Online Extra: City refines Milk plaza elevator design
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City officials have refined the design for a new elevator to be built at Harvey Milk Plaza in the LGBT Castro district that will provide access to the Castro Muni Station below. While the glass structure will include space for a fourth stop providing direct access to Market Street, it is slated to open with only three stops due to funding constraints.
As the Bay Area Reporter has noted in previous stories, Castro residents and community leaders have demanded that the fourth elevator stop be included in the $9 million project, now "likely" to break ground in the fall of 2020 and take upward of 18 months to complete, according to a spokeswoman for San Francisco Public Works.
The agency is working with the San Francisco Municipal Transportation Agency on the design for the elevator. The project is moving forward on its own timeline separate from that of the community-led effort to completely revamp the plaza, as there is no funding for that project's estimated $11 million price tag.
The elevator project is being designed with the larger plaza overhaul plans in mind. Its construction will result in some cosmetic changes to the plaza, mostly in a sunken terraced portion that is currently fenced off and inaccessible to the public.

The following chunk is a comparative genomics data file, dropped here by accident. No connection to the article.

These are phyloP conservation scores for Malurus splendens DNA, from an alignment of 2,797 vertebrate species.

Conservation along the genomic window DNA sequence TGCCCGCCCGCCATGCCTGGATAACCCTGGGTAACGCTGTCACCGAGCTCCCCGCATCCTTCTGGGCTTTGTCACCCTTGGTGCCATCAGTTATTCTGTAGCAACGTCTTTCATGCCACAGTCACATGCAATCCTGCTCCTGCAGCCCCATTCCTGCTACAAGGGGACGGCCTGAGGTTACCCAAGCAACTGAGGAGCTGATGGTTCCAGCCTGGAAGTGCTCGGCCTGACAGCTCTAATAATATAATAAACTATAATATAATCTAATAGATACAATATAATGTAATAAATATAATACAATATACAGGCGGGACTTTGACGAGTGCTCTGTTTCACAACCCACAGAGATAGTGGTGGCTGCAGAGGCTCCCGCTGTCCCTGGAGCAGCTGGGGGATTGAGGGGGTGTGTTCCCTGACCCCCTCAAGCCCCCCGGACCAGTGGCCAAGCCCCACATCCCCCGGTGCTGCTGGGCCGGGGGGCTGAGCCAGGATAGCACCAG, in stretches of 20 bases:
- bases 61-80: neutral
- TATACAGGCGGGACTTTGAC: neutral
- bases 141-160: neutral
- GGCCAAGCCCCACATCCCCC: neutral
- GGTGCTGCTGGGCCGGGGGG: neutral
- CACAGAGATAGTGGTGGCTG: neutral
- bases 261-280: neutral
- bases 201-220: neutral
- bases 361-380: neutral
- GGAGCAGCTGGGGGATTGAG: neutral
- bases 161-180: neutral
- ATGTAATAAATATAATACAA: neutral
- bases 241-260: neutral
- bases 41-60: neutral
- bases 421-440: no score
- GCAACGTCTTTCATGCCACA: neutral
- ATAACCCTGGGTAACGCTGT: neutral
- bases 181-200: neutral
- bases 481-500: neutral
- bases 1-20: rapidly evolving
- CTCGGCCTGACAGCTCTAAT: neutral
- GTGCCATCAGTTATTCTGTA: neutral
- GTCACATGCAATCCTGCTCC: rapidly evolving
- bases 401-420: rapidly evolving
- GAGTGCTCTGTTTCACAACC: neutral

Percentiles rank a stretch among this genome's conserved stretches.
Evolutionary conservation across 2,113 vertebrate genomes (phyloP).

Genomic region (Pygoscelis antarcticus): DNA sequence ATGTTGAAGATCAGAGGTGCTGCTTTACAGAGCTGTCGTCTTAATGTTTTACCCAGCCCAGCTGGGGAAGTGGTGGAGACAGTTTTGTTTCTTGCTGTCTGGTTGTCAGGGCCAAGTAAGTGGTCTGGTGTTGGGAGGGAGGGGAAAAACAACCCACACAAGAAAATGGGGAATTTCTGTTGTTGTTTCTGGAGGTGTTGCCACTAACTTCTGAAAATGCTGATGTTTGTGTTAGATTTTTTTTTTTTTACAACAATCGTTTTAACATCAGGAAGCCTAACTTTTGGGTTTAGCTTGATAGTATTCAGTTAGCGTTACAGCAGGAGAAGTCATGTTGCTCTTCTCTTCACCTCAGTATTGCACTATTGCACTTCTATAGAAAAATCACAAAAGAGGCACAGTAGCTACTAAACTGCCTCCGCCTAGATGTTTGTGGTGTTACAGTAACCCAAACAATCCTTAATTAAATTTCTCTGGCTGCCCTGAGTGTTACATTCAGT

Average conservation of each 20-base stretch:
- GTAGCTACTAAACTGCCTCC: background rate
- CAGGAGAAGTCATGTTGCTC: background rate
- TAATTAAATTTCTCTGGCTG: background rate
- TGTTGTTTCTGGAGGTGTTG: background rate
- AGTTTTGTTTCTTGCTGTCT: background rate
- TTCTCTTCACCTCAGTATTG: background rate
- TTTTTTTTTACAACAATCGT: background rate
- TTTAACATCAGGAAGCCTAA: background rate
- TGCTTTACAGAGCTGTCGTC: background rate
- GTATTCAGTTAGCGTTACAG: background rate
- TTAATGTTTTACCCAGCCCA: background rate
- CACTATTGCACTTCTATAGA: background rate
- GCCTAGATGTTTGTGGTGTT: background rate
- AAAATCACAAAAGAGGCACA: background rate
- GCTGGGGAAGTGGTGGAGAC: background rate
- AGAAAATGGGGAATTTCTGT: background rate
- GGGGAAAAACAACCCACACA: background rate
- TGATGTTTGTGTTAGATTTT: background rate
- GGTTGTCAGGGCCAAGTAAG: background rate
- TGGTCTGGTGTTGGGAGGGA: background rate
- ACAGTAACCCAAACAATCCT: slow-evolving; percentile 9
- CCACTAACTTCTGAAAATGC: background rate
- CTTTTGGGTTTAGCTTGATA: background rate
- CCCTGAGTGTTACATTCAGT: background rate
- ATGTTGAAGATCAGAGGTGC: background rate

The see-through elevator bank will be built within it, with a street-level stop accessed directly from Castro Street via a walkway connecting the elevator stop to the existing pathway that snakes through the public parklet. A second elevator stop will be located at the entry-level into the Castro Muni Station, and a third stop will provide access to the inbound platform level.
Incorporated into the elevator project are replacements of the lighting fixtures and paving in the plaza, as well as widening a segment of the sidewalk fronting Market Street headed toward Collingwood Street. The Board of Supervisors, sitting Tuesday (December 10) as the San Francisco County Transportation Authority, approved $1.5 million in funding for the design work of the elevator from the Prop K half-cent sales tax for transit projects.
"This project is an accessibility upgrade to the station," said Teresa Kavanagh, a project manager with the SFMTA capital programs and construction division. "It will help numerous folks with all different mobility issues to access the station. Folks have been waiting years for that second elevator, so it is a matter of urgency to get it built."
According to the latest plans for the elevator, it is being designed in order to minimize the structure's footprint but provide clear sightlines into the elevator cabin. Thus, it is expected to use clear glass and feature translucent etched patterns that create "a beacon of light."
The feature will help address safety issues at night by making the elevator easy to locate and provide visibility into its interior, explained Jane Chan, a project engineer with DPW.
"We want to make it glow like a lantern but with a soft glow," said Chan.
A concourse area in front of the stop at the Muni station entrance would include "seatwalls" or wood benches mounted to the wall defining what the project architect refers to as a "garden room." The terraced planters behind the elevator would be replanted with drought tolerant species of "swaying plants" and agaves.
The existing brick pavers would be replaced with a non-slip terrazzo-style aggregate concrete in order to deal with drainage issues. New fencing would be installed in the area and a damaged commemorative bench would be replaced.